Bonds

California city plans sales tax measure to pay for infrastructure, essential services

The Ontario City Council approved a sales tax measure Tuesday for the November 8 ballot to fund $1.2 billion of infrastructure projects, and other local governments in California are expected to take similar steps.

The November midterms are expected to be particularly popular this year for tax and bond measures among cities, counties and school districts, because California has an abortion measure on the ballot, which should increase voter turnout, said Michael Coleman, a California fiscal advisor and consultant and creator of CaliforniaCityFinance.com.

If voters approve Proposition 1, California would be one of the first states, if not the first, to create explicit constitutional rights to both abortion and contraception.

The November election could see 60 to 80 similar measures from local governments, which has been typical for gubernatorial elections over the past decade, Coleman said. Both gubernatorial and presidential election years are popular for ballot measures, he said.

The city expects to generate $95 million annually to pay for essential city services such as public safety and cover $1.2 billion of infrastructure and neighborhood improvements. If a majority of city voters approve it, the sales tax would rise to 8.75% from 7.75%.

Voters look over their voter registration forms at the City Hall polling station in San Francisco, California, U.S., on Tuesday, June 5, 2018.

Bloomberg

The additional revenues would support $242 million of improvements to its water and sewer system, a $59 million plan for a great park and other park and playground improvements, $41 million for a Real Time Crime Center and two annex buildings with 25 additional police officers, $118 million to provide low-cost high-speed internet services, and $15 million for housing and mental services for homeless people.

Neighboring cities — including Corona, Redlands, Riverside, San Bernardino and Claremont — have an 8.75% sales tax rate or higher, said Dan Bell, the city’s communications and community relations director.

Ontario, a city of 182,000 located 35 miles east of downtown Los Angeles, has experienced significant growth as Los Angeles home prices spiked in the mid-aughts and industrial warehouses popped up to serve goods movement from the twin ports in Los Angeles and Long Beach. The Ontario International Airport was recently ranked as the fastest-growing airport in the U.S. and the largest outbound cargo gateway, according to the city’s annual comprehensive financial report for the fiscal year ended June 30, 2021.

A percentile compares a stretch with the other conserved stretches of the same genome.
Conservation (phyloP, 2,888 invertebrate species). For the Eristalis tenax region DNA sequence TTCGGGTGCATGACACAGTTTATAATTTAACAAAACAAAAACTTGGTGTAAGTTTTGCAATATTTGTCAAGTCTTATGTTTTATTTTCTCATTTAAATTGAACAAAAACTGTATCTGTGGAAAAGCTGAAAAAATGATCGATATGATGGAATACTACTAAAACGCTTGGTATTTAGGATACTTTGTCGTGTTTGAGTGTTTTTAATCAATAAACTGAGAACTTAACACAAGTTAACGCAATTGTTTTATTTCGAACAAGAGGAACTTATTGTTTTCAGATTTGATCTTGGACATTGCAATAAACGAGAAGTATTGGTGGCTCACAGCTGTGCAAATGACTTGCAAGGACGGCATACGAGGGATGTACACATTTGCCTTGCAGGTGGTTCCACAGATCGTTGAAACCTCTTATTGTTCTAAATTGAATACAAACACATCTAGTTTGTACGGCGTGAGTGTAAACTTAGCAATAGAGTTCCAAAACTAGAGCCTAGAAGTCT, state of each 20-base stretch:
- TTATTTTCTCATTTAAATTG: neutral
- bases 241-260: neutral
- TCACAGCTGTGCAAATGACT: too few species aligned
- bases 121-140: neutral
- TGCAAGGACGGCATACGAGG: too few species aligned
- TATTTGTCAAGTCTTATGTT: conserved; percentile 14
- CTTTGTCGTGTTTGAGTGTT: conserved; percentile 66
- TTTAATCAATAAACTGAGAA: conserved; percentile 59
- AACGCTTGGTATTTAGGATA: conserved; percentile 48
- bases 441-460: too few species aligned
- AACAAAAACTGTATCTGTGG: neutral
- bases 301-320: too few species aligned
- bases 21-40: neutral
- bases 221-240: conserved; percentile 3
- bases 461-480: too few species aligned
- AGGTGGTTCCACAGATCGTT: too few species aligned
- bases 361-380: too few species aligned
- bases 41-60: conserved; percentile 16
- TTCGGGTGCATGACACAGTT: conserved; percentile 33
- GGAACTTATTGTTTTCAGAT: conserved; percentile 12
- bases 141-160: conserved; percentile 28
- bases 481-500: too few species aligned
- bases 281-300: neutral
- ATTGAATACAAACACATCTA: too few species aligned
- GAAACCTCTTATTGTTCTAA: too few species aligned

The city isn’t facing financial difficulties, but is concerned about rising costs, Bell said.

“Ontario prides itself on being able to maintain its high level of service through fiscal responsibility and operational efficiency,” according to the ballot measure text. “Despite having an operationally balanced budget, Ontario still faces challenges with its ability to fund infrastructure maintenance and enhancements.”

The city has been able to sustain its “operationally balanced structure with continued expenditure restraint, ongoing fiscal monitoring, and the use of additional fund balance reserves,” Armen Harkalyan, Ontario’s executive director of financial services wrote in a letter attached to its ACFR.

The city issued $236.6 million of taxable pension obligation bonds on May 12, 2020, for the California State Public Employees Retirement System public safety plans. It received an AA-minus from Fitch Ratings and a AA from S&P Global Ratings on the POBs, and holds a AA issuer default rating from Fitch and AA from S&P. Both assign stable outlooks.

The pay down of the city’s CalPERS safety plans’ unfunded actuarial liability could save $110 million over the life of the bonds, according to the city’s ACFR for the fiscal year ended June 30, 2021. The POBs will help the city stabilize existing CalPERS costs, but depending on actual market performance, “actual contributions related to the unfunded actuarial accrued liability could be higher than expected,” Fitch analysts wrote in the March 2020 ratings report, adding it expects the city to be able to manage the risk.

In addition to pension expenses, the city also faces increasing medical benefit and employee costs, Harkalyan wrote, “and it’s crucial that recurring operating expenditures are strategically contained and are not outpacing recurring revenues.”

Articles You May Like

Ethereum hits 8-month highs in BTC as money heads for ‘riskier’ altcoins
‘Final week of the bear rally’ — 5 things to know in Bitcoin this week
Lori Price promoted to director of SEC’s Office of Credit Ratings
Short-end extends selloff, USTs firmer
Activist investor Third Point urges sweeping changes at Disney